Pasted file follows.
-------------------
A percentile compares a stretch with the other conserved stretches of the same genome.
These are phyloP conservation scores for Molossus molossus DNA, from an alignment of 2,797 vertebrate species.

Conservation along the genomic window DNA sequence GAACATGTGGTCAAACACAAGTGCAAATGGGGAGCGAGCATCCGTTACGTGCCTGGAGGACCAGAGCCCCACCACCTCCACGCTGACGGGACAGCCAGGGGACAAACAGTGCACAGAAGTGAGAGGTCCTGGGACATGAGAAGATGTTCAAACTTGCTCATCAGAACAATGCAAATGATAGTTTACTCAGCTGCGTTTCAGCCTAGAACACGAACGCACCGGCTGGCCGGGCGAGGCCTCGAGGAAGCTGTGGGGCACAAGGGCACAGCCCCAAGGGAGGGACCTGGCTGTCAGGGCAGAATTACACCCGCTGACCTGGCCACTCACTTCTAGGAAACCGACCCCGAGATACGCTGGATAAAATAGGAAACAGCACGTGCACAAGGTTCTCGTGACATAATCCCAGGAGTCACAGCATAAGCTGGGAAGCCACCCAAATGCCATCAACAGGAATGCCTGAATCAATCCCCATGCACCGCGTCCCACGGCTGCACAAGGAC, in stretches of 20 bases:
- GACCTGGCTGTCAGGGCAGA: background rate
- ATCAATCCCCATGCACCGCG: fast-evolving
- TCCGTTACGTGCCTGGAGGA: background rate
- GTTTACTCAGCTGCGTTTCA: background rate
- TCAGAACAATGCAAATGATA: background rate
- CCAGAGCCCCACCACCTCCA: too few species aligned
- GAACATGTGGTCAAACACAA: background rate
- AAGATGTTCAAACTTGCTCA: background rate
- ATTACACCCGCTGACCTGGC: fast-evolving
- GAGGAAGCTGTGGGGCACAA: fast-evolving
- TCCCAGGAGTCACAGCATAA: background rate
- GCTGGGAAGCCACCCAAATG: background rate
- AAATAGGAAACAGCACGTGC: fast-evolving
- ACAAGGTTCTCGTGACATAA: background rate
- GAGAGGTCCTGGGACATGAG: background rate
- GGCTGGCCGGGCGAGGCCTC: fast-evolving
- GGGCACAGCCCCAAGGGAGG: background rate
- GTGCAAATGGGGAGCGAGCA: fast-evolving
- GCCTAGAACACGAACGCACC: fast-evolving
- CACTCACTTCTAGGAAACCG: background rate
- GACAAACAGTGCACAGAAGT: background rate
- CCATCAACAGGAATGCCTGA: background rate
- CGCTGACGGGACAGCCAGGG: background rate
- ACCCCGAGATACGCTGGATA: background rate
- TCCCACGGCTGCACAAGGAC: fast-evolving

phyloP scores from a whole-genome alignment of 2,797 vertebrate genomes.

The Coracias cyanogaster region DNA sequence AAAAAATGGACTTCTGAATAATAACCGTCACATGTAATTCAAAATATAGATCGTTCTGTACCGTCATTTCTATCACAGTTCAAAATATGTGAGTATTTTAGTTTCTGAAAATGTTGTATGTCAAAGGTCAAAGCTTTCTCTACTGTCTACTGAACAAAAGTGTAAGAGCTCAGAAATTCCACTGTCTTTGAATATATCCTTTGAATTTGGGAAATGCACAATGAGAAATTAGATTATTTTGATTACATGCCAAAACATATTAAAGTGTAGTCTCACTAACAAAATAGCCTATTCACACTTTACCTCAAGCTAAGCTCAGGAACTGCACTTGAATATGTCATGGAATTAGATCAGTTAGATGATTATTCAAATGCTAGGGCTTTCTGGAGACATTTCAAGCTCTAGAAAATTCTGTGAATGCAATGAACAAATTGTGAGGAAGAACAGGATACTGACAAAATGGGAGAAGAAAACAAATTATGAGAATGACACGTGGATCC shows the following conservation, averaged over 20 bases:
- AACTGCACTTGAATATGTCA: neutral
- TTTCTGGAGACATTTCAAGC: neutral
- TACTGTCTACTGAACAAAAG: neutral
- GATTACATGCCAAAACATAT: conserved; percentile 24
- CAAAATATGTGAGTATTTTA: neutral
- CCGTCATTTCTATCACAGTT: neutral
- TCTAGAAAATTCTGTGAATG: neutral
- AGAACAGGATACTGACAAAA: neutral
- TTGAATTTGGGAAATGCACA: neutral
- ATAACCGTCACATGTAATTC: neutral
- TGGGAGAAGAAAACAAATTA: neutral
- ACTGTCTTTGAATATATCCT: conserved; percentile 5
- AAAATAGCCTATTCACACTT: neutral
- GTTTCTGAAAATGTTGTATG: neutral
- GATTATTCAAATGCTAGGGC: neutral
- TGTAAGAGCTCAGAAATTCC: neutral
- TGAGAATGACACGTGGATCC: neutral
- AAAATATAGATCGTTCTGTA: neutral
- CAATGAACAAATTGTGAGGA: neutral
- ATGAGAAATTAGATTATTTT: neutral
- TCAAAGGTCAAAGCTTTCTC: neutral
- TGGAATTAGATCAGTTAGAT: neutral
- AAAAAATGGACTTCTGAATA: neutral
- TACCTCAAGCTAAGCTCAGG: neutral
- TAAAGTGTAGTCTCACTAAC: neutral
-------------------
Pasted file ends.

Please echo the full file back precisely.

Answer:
A percentile compares a stretch with the other conserved stretches of the same genome.
These are phyloP conservation scores for Molossus molossus DNA, from an alignment of 2,797 vertebrate species.

Conservation along the genomic window DNA sequence GAACATGTGGTCAAACACAAGTGCAAATGGGGAGCGAGCATCCGTTACGTGCCTGGAGGACCAGAGCCCCACCACCTCCACGCTGACGGGACAGCCAGGGGACAAACAGTGCACAGAAGTGAGAGGTCCTGGGACATGAGAAGATGTTCAAACTTGCTCATCAGAACAATGCAAATGATAGTTTACTCAGCTGCGTTTCAGCCTAGAACACGAACGCACCGGCTGGCCGGGCGAGGCCTCGAGGAAGCTGTGGGGCACAAGGGCACAGCCCCAAGGGAGGGACCTGGCTGTCAGGGCAGAATTACACCCGCTGACCTGGCCACTCACTTCTAGGAAACCGACCCCGAGATACGCTGGATAAAATAGGAAACAGCACGTGCACAAGGTTCTCGTGACATAATCCCAGGAGTCACAGCATAAGCTGGGAAGCCACCCAAATGCCATCAACAGGAATGCCTGAATCAATCCCCATGCACCGCGTCCCACGGCTGCACAAGGAC, in stretches of 20 bases:
- GACCTGGCTGTCAGGGCAGA: background rate
- ATCAATCCCCATGCACCGCG: fast-evolving
- TCCGTTACGTGCCTGGAGGA: background rate
- GTTTACTCAGCTGCGTTTCA: background rate
- TCAGAACAATGCAAATGATA: background rate
- CCAGAGCCCCACCACCTCCA: too few species aligned
- GAACATGTGGTCAAACACAA: background rate
- AAGATGTTCAAACTTGCTCA: background rate
- ATTACACCCGCTGACCTGGC: fast-evolving
- GAGGAAGCTGTGGGGCACAA: fast-evolving
- TCCCAGGAGTCACAGCATAA: background rate
- GCTGGGAAGCCACCCAAATG: background rate
- AAATAGGAAACAGCACGTGC: fast-evolving
- ACAAGGTTCTCGTGACATAA: background rate
- GAGAGGTCCTGGGACATGAG: background rate
- GGCTGGCCGGGCGAGGCCTC: fast-evolving
- GGGCACAGCCCCAAGGGAGG: background rate
- GTGCAAATGGGGAGCGAGCA: fast-evolving
- GCCTAGAACACGAACGCACC: fast-evolving
- CACTCACTTCTAGGAAACCG: background rate
- GACAAACAGTGCACAGAAGT: background rate
- CCATCAACAGGAATGCCTGA: background rate
- CGCTGACGGGACAGCCAGGG: background rate
- ACCCCGAGATACGCTGGATA: background rate
- TCCCACGGCTGCACAAGGAC: fast-evolving

phyloP scores from a whole-genome alignment of 2,797 vertebrate genomes.

The Coracias cyanogaster region DNA sequence AAAAAATGGACTTCTGAATAATAACCGTCACATGTAATTCAAAATATAGATCGTTCTGTACCGTCATTTCTATCACAGTTCAAAATATGTGAGTATTTTAGTTTCTGAAAATGTTGTATGTCAAAGGTCAAAGCTTTCTCTACTGTCTACTGAACAAAAGTGTAAGAGCTCAGAAATTCCACTGTCTTTGAATATATCCTTTGAATTTGGGAAATGCACAATGAGAAATTAGATTATTTTGATTACATGCCAAAACATATTAAAGTGTAGTCTCACTAACAAAATAGCCTATTCACACTTTACCTCAAGCTAAGCTCAGGAACTGCACTTGAATATGTCATGGAATTAGATCAGTTAGATGATTATTCAAATGCTAGGGCTTTCTGGAGACATTTCAAGCTCTAGAAAATTCTGTGAATGCAATGAACAAATTGTGAGGAAGAACAGGATACTGACAAAATGGGAGAAGAAAACAAATTATGAGAATGACACGTGGATCC shows the following conservation, averaged over 20 bases:
- AACTGCACTTGAATATGTCA: neutral
- TTTCTGGAGACATTTCAAGC: neutral
- TACTGTCTACTGAACAAAAG: neutral
- GATTACATGCCAAAACATAT: conserved; percentile 24
- CAAAATATGTGAGTATTTTA: neutral
- CCGTCATTTCTATCACAGTT: neutral
- TCTAGAAAATTCTGTGAATG: neutral
- AGAACAGGATACTGACAAAA: neutral
- TTGAATTTGGGAAATGCACA: neutral
- ATAACCGTCACATGTAATTC: neutral
- TGGGAGAAGAAAACAAATTA: neutral
- ACTGTCTTTGAATATATCCT: conserved; percentile 5
- AAAATAGCCTATTCACACTT: neutral
- GTTTCTGAAAATGTTGTATG: neutral
- GATTATTCAAATGCTAGGGC: neutral
- TGTAAGAGCTCAGAAATTCC: neutral
- TGAGAATGACACGTGGATCC: neutral
- AAAATATAGATCGTTCTGTA: neutral
- CAATGAACAAATTGTGAGGA: neutral
- ATGAGAAATTAGATTATTTT: neutral
- TCAAAGGTCAAAGCTTTCTC: neutral
- TGGAATTAGATCAGTTAGAT: neutral
- AAAAAATGGACTTCTGAATA: neutral
- TACCTCAAGCTAAGCTCAGG: neutral
- TAAAGTGTAGTCTCACTAAC: neutral